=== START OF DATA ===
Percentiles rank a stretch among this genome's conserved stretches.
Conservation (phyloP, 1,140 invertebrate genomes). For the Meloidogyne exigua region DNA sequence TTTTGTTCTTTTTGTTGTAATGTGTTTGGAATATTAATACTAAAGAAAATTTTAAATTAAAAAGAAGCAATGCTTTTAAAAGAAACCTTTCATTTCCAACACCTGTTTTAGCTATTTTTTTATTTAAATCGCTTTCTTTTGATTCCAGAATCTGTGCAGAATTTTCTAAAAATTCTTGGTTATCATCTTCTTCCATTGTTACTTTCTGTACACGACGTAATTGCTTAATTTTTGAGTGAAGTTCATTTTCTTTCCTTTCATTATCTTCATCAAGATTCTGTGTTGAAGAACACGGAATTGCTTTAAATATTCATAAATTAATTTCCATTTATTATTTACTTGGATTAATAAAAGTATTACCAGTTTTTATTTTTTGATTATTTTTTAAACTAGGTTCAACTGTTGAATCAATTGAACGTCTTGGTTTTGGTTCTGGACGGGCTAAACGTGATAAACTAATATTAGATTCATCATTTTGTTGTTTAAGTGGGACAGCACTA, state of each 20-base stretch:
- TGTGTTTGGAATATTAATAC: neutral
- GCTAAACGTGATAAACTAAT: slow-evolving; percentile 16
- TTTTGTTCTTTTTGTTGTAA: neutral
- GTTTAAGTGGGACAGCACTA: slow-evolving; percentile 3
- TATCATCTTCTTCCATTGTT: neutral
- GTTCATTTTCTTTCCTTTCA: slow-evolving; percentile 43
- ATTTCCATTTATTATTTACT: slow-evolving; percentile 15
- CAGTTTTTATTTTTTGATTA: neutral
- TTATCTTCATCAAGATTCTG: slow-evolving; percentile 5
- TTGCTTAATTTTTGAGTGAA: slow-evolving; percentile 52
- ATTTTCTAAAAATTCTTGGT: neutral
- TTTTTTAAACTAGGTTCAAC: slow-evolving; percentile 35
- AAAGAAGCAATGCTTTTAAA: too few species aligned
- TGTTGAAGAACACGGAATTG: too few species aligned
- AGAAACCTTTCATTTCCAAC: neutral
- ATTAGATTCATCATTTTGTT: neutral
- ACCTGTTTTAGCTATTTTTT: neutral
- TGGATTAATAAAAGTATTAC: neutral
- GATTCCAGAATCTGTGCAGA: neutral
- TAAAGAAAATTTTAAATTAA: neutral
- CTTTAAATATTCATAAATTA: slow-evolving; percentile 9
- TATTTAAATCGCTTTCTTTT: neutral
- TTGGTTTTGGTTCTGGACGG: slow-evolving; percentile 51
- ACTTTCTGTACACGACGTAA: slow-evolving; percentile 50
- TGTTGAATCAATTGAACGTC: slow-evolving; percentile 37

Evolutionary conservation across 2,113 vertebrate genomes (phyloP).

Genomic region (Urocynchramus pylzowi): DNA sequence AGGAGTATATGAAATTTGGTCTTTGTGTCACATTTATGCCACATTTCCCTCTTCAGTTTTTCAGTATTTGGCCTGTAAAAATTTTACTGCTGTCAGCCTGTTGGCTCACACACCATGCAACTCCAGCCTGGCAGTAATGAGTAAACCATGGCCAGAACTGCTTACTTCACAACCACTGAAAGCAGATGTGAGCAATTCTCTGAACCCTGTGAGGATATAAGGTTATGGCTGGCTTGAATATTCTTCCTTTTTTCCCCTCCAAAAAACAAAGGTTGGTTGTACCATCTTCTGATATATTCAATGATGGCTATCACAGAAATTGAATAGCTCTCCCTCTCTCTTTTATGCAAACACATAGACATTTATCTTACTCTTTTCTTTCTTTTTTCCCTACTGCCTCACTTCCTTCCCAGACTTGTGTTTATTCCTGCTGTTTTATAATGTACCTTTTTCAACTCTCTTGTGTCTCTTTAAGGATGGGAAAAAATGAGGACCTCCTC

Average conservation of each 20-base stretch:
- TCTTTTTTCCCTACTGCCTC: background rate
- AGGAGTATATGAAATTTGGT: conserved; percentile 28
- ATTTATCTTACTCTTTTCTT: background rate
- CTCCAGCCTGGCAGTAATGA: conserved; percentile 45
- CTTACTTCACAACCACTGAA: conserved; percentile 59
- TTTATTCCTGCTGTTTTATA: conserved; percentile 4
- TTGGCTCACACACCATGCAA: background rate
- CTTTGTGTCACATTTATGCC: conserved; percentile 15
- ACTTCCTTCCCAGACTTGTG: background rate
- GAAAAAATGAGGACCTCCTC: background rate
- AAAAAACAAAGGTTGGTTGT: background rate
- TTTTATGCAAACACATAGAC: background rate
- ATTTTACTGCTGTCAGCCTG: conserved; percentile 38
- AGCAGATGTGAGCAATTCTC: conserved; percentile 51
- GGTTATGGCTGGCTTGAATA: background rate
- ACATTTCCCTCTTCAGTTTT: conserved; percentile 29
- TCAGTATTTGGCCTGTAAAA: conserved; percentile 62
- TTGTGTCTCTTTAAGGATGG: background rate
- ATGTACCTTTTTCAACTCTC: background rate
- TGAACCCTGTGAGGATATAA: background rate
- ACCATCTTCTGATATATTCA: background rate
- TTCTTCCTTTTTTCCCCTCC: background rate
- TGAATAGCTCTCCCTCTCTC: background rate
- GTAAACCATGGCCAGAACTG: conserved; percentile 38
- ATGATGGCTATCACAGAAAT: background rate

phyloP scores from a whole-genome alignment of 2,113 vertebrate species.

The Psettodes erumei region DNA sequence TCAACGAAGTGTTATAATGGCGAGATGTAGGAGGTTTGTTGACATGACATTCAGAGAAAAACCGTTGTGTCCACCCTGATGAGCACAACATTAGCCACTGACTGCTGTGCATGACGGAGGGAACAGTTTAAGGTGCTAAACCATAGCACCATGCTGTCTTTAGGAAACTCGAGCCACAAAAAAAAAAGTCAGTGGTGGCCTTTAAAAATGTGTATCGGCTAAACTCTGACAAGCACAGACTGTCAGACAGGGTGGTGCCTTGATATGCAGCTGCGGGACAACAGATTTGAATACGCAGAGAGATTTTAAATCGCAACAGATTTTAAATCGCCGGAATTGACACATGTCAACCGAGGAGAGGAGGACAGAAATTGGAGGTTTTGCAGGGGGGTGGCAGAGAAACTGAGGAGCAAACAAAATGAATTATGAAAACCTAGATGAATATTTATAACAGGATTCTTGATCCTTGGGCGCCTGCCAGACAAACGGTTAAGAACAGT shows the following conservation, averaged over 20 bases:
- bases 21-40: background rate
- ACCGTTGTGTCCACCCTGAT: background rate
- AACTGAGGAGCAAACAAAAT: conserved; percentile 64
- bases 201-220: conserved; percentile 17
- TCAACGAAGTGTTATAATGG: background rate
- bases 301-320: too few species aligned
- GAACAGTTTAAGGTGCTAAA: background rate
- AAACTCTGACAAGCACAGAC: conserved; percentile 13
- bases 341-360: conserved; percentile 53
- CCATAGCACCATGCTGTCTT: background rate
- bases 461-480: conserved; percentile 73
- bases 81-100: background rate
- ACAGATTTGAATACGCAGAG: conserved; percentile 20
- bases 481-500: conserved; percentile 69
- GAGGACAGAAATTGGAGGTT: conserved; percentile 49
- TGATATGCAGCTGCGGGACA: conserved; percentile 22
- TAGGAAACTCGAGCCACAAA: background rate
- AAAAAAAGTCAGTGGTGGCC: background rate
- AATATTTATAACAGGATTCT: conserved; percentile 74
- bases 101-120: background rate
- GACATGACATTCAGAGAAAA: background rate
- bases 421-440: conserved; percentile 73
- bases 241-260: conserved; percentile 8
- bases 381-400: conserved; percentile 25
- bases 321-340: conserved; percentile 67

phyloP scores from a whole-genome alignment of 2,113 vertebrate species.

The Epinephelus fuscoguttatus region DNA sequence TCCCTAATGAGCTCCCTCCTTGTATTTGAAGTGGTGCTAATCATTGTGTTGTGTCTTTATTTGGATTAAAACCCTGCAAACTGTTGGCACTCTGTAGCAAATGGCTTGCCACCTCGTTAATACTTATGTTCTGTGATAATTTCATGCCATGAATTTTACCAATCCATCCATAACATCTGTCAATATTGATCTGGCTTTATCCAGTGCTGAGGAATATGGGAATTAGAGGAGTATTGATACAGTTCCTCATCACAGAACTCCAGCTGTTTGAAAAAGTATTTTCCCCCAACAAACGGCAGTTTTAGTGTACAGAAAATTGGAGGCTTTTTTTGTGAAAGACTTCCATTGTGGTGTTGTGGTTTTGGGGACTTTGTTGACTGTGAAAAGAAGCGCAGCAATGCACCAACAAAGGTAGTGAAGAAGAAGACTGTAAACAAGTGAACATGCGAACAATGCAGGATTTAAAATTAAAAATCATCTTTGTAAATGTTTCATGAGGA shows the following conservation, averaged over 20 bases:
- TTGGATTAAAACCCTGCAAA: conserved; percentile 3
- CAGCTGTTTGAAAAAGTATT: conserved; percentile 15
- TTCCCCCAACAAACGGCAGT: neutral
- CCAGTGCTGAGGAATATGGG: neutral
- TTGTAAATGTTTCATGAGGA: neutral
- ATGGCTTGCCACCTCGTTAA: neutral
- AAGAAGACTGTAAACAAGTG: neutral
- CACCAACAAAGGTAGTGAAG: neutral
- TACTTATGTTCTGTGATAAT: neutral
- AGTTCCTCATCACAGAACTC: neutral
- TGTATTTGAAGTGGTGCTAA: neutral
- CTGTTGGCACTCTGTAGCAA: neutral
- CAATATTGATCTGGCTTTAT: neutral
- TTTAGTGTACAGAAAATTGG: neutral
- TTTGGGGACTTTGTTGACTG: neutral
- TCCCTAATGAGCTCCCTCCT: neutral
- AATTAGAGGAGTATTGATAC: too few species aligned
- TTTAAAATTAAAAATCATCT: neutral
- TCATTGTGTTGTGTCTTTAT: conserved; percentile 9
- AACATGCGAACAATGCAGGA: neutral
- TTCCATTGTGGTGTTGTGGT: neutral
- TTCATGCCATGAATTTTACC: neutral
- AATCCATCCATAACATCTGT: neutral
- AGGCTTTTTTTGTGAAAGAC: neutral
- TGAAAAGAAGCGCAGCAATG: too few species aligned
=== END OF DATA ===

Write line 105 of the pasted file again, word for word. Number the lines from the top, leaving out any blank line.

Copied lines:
- TTCCATTGTGGTGTTGTGGT: neutral